Students first to graduate from service tech class

September 11, 2015 Feature, Features Print Print
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Five students just started a new chapter in their careers after graduating from the Commercial Food Equipment Service Technician program offered by OCCC through the Professional Development Institute, said CFEST Program Director Lorri Romero.

CFEST is a new program OCCC offers to unemployed students, she said.

On Aug. 21, Jim Hensley, Dennis Baker, Treleshia Prince, Nate Highberger and Jose Bocanegra-Yanez became the first students to graduate from the program. All received certificates, Romero said.

She said all of the graduates should now be able to find work in the restaurant industry.

Romero said that work would focus on the “hot side” of food service — basics in electric, gas, steam and hydraulics and pneumatics — as well as repairing commercial kitchen equipment for restaurants, schools, cafeterias and prisons — “any place that has commercial kitchen equipment that serves food to the masses.”

Romero said the five graduates spent the four- to six-week condensed course working through separate weekly modules, where students learn everything from safety, to hydraulics pneumatics.

Deployment and Education Coach Regina Clear said graduates learned how to be successful in finding a job.

“They learned job readiness skills related to getting on the job and staying on the job,” she said. “They learned interview techniques and they came up with a professional résumé.”

Graduate Jim Hensley said he took the course as a refresher and to get the necessary paperwork to get back into the field.

“It was like exercising a muscle,” he said.

“It helped me rebuild some skills I had but if you don’t use it, you lose it. It’s been very beneficial to me.”

Romero said the program is funded through a $2.4 million Trade Act Assistance and Community College Career Training Grant.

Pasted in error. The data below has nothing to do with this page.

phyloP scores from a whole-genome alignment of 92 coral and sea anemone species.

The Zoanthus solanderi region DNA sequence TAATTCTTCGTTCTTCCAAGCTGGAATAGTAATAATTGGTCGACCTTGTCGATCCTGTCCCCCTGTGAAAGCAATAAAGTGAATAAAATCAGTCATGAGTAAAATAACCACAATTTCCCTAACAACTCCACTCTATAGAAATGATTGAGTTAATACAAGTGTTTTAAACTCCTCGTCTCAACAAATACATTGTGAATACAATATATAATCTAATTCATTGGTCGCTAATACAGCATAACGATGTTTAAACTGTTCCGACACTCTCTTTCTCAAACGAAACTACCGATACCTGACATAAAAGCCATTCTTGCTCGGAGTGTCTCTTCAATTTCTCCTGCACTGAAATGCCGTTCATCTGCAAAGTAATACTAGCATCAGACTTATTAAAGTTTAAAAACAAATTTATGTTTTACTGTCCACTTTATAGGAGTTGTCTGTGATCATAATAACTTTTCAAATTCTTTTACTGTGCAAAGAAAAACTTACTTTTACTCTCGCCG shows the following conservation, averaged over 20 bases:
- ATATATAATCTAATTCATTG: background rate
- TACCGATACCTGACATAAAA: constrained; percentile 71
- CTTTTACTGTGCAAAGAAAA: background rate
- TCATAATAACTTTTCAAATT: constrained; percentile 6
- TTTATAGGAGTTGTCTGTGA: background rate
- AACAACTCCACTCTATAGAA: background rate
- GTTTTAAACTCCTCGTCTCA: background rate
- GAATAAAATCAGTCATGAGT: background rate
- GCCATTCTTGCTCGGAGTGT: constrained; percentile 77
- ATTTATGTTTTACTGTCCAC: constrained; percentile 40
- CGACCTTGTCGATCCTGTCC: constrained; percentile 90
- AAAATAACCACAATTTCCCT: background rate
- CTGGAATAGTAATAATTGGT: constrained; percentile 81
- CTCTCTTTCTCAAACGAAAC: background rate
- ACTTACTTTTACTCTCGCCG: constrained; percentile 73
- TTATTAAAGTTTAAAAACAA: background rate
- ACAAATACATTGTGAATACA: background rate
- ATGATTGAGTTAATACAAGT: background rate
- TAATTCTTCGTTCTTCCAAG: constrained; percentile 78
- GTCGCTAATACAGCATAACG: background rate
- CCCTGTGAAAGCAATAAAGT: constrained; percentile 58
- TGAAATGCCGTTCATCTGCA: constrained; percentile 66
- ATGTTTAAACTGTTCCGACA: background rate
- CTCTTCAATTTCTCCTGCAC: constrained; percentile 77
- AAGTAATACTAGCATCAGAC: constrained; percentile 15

“It combines funding from the Department of Labor and the Department of Education to develop training opportunities leading to certifications or degrees in a condensed format in a shorter period of time to get people back into the workforce,” she said.

“It’s money set aside from the Department of Labor for people who are left unemployed because of a business that picks up and moves out of the United States or moves to another country.” This is the first CFEST graduation ceremony, Romero said.

She said with more students joining the program, there will be many other people just like Hensley getting their careers right back on track.

“Sponsored by the U.S. Department of Labor, the CFEST Program was developed in cooperation with the Commercial Food Equipment Service Association to prepare students with the technical skills necessary to gain employment in the commercial food equipment repair industry. As indicated by industry employers, the demand for skilled repair technicians is ever increasing,” according to OCCC’s website.

Hensley said he has already started lining up his career plans.

“I plan on interviewing with some prospective employers and I hope to be working in a week or two.”

For more information about the program, visit www.occc.edu/pdi/cfest.html

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